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Netanyahu meets with Bank of Israel head about financial fallout from court overhaul

Prime Minister Benjamin Netanyahu is consulting with Bank of Israel governor Amir Yaron, given warnings that government plans to upend Israel’s judiciary could scare away investors and have impact on the country’s credit rating, the Kan broadcaster reports.

The Bank of Israel recently sent the Finance Ministry a list of concerns raised by international ratings agencies, Channel 12 news reported Monday.

The meeting comes hours after hundreds of tech workers held an hour-long warning strike to protest the planned changes.

On Sunday, former Bank of Israel governors Karnit Flug and Jacob Frenkel warned in a joint op-ed that the government’s plans for a sweeping overhaul of the country’s judiciary could negatively affect Israel’s credit rating, and “deal a severe blow to the economy and its citizens.”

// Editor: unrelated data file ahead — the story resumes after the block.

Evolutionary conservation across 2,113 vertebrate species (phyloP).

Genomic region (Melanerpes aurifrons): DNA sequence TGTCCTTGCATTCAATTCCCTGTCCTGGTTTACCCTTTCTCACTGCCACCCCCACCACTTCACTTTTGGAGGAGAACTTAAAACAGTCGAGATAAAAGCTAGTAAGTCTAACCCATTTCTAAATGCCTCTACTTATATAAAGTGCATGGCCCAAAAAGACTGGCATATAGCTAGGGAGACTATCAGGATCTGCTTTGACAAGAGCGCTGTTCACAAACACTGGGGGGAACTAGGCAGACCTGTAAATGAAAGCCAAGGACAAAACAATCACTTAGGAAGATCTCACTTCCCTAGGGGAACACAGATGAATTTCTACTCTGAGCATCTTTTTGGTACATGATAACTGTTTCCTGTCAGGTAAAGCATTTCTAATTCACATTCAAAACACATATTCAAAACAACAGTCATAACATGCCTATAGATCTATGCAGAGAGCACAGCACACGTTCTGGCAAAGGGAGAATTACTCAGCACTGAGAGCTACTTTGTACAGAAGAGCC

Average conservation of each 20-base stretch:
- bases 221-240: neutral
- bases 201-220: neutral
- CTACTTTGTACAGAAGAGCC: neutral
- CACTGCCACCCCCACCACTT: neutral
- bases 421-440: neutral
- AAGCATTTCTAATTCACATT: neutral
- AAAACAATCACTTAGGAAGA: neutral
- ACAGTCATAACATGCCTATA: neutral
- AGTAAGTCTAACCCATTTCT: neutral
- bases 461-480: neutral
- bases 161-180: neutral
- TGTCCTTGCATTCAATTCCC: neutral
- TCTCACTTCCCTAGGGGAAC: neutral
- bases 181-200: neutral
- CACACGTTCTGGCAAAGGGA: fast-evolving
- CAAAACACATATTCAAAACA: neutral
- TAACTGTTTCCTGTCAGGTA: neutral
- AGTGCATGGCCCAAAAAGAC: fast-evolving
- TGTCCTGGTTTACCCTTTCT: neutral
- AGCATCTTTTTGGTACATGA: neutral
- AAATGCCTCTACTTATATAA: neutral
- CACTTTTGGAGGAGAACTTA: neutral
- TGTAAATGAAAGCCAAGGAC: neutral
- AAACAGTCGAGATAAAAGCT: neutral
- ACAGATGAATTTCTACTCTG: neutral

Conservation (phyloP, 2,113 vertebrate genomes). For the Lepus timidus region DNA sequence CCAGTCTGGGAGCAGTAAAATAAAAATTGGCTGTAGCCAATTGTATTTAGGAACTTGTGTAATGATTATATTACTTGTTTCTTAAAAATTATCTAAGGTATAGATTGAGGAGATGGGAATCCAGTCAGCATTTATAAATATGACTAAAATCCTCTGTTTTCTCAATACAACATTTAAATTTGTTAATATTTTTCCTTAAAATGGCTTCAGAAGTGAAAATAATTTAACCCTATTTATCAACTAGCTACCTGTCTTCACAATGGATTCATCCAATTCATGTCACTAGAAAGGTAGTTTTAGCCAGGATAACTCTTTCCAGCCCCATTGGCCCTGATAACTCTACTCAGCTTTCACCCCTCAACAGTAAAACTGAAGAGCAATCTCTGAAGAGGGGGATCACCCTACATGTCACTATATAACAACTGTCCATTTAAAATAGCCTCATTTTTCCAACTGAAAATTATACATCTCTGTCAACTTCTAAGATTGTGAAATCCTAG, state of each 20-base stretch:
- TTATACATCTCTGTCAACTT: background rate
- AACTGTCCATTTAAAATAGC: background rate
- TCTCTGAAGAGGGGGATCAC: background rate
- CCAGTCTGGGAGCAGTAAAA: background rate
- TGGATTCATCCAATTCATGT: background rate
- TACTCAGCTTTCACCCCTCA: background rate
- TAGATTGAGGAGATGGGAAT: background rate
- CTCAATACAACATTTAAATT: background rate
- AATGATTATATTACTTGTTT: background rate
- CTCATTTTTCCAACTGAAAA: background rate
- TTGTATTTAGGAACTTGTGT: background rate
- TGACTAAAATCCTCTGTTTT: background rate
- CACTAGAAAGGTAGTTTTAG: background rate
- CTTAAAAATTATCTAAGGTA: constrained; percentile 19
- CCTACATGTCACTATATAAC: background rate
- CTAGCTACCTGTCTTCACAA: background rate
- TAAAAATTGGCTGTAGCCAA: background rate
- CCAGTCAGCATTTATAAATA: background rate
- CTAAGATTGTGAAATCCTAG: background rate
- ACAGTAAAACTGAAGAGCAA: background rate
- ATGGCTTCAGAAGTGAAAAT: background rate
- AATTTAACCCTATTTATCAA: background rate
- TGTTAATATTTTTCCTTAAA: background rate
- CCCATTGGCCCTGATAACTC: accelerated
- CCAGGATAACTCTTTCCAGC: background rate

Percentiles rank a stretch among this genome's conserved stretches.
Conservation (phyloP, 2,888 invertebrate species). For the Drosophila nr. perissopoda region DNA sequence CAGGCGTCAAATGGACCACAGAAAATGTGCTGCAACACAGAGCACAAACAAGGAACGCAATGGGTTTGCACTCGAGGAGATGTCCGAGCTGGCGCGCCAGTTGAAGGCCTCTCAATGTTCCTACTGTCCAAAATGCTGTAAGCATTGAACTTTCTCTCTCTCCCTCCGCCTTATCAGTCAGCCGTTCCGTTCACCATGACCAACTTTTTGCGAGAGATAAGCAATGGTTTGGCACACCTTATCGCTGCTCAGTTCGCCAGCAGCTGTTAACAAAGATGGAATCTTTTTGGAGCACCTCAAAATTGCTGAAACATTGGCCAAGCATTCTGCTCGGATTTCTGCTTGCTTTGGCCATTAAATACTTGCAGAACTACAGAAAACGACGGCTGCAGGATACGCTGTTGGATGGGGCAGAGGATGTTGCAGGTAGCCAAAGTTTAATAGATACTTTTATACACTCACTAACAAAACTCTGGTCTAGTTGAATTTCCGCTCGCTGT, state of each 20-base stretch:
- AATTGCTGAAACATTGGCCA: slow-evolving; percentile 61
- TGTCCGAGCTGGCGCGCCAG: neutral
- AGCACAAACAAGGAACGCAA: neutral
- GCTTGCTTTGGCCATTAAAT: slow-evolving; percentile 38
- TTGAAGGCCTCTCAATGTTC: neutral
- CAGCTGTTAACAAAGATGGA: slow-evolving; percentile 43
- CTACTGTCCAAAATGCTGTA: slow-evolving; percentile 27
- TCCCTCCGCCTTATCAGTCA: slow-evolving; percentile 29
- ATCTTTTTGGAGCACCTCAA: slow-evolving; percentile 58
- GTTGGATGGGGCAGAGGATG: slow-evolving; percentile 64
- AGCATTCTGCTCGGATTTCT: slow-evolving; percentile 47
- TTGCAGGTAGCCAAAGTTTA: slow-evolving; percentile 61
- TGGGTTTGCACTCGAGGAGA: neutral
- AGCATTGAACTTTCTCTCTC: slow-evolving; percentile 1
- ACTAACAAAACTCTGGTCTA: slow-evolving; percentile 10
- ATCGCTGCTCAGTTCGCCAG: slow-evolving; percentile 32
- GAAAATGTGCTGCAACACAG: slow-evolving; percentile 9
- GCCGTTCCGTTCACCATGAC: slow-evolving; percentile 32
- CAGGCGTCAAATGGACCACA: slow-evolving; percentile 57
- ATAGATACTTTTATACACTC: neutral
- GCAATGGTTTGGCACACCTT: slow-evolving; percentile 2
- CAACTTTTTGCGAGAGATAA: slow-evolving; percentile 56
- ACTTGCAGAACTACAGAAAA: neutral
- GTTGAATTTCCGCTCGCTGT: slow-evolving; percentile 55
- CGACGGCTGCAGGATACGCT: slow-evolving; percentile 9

Governor of the Bank of Israel Amir Yaron attends a press conference on March 31, 2019. (Yonatan Sindel/ Flash90)

“The weakening of the judiciary system (…) is expected to lead to a decrease in the willingness of foreign investors to invest in Israel, and an increase in the cost of raising funds for the Israeli government as a result of a possible downgrading in the country’s credit rating,” Flug and Frenkel explained.

The credit rating agency Standard & Poor’s (S&P) said earlier this month that the judicial makeover plans, as well as the new government’s hardline policies in the West Bank, could negatively affect the country’s rating.

S&P’s Director of Global Ratings Maxim Rybnikov told Reuters: “If the announced judicial system changes set a trend for weakening Israel’s institutional arrangements and existing checks and balances this could in the future present downside risks to the ratings.”

The talks with Yaron follow a meeting between Netanyahu and Finance Minister Bezalel Smotrich aimed at setting the new government’s fiduciary policies.

According to a joint statement, the two agreed to maintain a responsible fiduciary course and to coordinate the government’s positions with the Bank of Israel’s monetary policy.

Smotrich says a budget for the coming year will be unveiled “very soon.”

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